Culture change is largely driven by the values of the person or people who are leading the change. But what happens when those values aren’t aligned with what the business is trying to achieve? Is the business to blame for getting in the way of culture? Or does it start with the people? The reality is that you need to strike a balance between culture and results. But, to understand the balance, you must understand others and yourself. Watch this video to find out how we’re using personality profiling to help us better understand the dynamics of company culture and how we’re applying that knowledge to help our clients get better, more Transformative results.
Culture seemed like it was something that was really all over the place. I didn’t know how to label it. So the words that I would use are like trust, ownership, empowerment, responding to change, being adaptive, being emergent, safety, teamwork. Those are cultural attributes that the people that I was talking to in the agile community were prioritizing for. The idea again, was that if we could do those things, we could build the right products, we could get faster feedback cycles, we could get better attention to quality, we could get early delivery, we could get predictability, we could get efficiency, we could get lower costs, we could get innovation. And again, I couldn’t make the mental leap as to how those things, those cultural attributes of the organization were going to lead to greater predictability, cost savings, getting things in market faster. The epiphany that I had is that how we view culture is often driven by our personality type.
I’m going to try to make that case here for just a minute. And so we’re all not binary, so we have different preferences and we’re all different blends of different things, so it’s very seldom one or the other. What we’ve got to try to do is we’ve got to try to create organizations that take all of the different aspects of culture into consideration. What’s neat is that we can assess ourselves and we can understand what we value as people, what we can talk about is what we value in the workplace, and then we can explore how the systems that we put together are going to enable people with different personality types to really work together effectively.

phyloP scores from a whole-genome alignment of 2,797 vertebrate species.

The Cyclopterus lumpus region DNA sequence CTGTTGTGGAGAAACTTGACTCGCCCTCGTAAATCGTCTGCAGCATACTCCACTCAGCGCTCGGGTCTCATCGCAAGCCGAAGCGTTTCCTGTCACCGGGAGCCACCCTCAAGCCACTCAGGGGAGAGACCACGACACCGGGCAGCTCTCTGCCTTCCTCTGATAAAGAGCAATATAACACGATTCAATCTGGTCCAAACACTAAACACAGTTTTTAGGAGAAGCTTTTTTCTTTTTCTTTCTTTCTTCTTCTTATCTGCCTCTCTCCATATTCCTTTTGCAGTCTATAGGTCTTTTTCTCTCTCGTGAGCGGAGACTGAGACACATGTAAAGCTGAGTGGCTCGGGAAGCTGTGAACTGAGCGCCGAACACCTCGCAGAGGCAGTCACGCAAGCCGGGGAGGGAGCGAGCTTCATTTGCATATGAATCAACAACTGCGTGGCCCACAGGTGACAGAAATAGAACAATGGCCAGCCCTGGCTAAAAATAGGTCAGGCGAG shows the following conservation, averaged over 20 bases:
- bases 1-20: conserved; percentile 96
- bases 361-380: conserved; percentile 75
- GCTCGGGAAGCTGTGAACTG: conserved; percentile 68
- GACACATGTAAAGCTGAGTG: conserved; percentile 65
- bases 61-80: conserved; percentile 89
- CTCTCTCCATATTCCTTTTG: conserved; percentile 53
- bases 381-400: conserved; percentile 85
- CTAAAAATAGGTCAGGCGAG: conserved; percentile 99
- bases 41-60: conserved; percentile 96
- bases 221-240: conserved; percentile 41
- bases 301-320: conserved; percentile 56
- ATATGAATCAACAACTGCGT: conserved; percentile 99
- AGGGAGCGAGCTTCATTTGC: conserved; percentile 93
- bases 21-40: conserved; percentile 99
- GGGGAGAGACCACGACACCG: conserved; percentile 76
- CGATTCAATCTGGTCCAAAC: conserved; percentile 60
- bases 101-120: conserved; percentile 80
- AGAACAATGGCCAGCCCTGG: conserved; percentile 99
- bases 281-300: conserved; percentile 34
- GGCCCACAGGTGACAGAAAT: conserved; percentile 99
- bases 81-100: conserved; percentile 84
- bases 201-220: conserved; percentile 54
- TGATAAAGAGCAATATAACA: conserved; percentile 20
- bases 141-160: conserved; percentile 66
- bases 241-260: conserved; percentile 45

Preamble, Introductions, and Text for Deck
What I wanted to talk with you guys about today is a topic that I’ve been noodling around on for about 13, 14, 15 years in the Agile community. I got introduced in Agile back in 2002, was working in some pretty large complicated financial services, software products, and we were doing a lot with Agile, but we were also doing a lot with the rational unified process. We were doing a lot with traditional project management. I kind of grew up in project management, and so my focus was always a little bit around this idea of when are we going to be done with the work? And when I started getting deeper into the Agile community, one of the things that I would hit a lot was the idea that we have to change the culture in order to be agile. Excuse me, a little bit like Lisa was talking about this morning, the idea of being agile versus doing agile.
So, over the last 20 years I’ve been really wrestling with this because as an entrepreneur and an owner of a business, I recognize that culture is a huge part of a company. And if you don’t have a solid culture, you’re not going to do well. But the challenge is, is that I couldn’t quite figure out the bridge between how culture actually produced better results. I just couldn’t get my head around it. And so there’s the Peter Drucker quote that says something like Culture eats strategy for breakfast. And I would wrestle with that and I’d be like, well, I mean what was culture, right? Is it how we felt about going to work or was it how we interacted with the people around us? So I’ve been on this quest a little bit. So what I’m going to do in this talk is I’m going to really start with the end of the story and then I’m going to end with the end of the story.